- Dr. Reddy’s: The company has made a conscious effort of focusing on niche products so that revenue and profit potential is higher. The company has several such opportunities lined up over the next three years. These are products with exclusivity periods. Products which are difficult to manufacture. Products for which it has settled legal suits with innovator companies among others. Little wonder then that the domestic pharma major has touted the US market to be a major growth driver going forward. The company has envisaged generating sales to the tune of US$ 3 bn by 2013. And the US is expected to be a big part of it. The major challenge then to Dr. Reddy’s in this market will be delay in receiving approvals for all these products.
- Ranbaxy: The company had outlined a strategy of launching one product with the exclusivity window every year. And it was also able to strike deals in this regard. For instance, GSK Plc's 'Imitrex' was an opportunity in 2008. Then there was 'Valtrex' in 2009. 'Flomax' in 2010. And the biggest of them all 'Lipitor' in 2011. Not just that there is another opportunity in the form of 'Nexium'. The latter is the second largest drug in the world. The biggest problem for Ranbaxy is its ongoing troubles with the US FDA. And so even with an ompressive product line up, the launch of some them is uncertain. Take 'Imitrex' for example. The company lost out on the opportunity to capitalise on this drug as the approval from the US FDA got significantly delayed. The silver lining in the cloud is that it was able to launch 'Valtrex' on time. And thus amass substantial revenues from the same. Now ‘Lipitor’ beckons next year. Even though one can reasonably assume that Ranbaxy will do all that it can to make this launch happen, its fate will finally be decided by the US regulator.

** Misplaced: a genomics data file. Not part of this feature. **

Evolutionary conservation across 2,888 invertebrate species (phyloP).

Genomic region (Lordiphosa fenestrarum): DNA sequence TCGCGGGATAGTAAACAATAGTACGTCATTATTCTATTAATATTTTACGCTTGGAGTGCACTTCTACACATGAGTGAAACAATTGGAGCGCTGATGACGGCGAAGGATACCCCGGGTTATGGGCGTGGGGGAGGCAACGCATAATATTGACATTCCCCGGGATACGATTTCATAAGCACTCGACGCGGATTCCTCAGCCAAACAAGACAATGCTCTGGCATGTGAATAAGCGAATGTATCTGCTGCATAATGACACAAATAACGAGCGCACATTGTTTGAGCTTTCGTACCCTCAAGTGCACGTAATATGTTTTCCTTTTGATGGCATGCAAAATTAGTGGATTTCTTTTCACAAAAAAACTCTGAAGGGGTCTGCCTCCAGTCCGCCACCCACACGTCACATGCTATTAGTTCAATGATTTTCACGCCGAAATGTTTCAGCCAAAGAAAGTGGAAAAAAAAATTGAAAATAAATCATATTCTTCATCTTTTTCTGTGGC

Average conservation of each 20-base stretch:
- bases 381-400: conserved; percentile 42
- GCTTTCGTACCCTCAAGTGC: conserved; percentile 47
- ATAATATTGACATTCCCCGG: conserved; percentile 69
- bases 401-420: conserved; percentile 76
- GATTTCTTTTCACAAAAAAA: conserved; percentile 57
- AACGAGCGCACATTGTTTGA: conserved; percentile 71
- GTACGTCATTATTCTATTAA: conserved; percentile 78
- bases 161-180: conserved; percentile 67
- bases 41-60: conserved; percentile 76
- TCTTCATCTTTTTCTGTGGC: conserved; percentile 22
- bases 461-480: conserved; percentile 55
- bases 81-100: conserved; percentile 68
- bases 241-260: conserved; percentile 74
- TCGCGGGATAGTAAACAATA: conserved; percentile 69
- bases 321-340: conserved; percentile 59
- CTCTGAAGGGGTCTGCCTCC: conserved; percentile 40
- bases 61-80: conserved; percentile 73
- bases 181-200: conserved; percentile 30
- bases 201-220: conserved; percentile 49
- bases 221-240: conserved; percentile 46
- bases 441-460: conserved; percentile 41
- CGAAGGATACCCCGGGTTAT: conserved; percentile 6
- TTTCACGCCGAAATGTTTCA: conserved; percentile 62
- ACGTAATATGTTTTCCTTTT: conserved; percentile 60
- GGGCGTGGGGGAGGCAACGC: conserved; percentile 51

A second wave of generics opportunity
Generic companies thrive when a large number of drugs lose patents. This largely holds true in the US generics market. After all, it is the biggest pharma market in the world. At the same time, because of the big opportunity there, many generic companies have made a beeline for the US. And the result -competition in this space has intensified. And prices have crashed.
The only way to survive in this market then is to keep up the flow of product launches. And also identify products that have limited competition. The years 2006 and 2007 were particularly good for the global generics industry. This is when a large number of blockbuster drugs went off patent. After a lull, another generics opportunity now beckons especially for Indian pharma companies.
Between the years 2011 and 2013, a large number of drugs are expected to lose patents. These drugs represent US$ 80 bn in innovator sales. Thus, even after factoring in for competition and price erosion, the opportunity available is still better than what would have been otherwise.
Making the most of it
So how are Indian pharma companies geared to capitalise on this opportunity? The crux is ‘products with limited competition’.
In this regard, Dr. Reddy’s, Ranbaxy, Sun Pharma, Lupin, and Glenmark have some opportunities lined up. The biggest, however, seems to lie with Dr. Reddy’s and Ranbaxy.
It is becoming increasingly clear that Indian pharma companies will have to do something extra special. This is more so if they want to sustain their revenues and profits in the highly competitive US generics market. No longer is it a simple case of competing in the market only on the basis of price.
July 13, 2010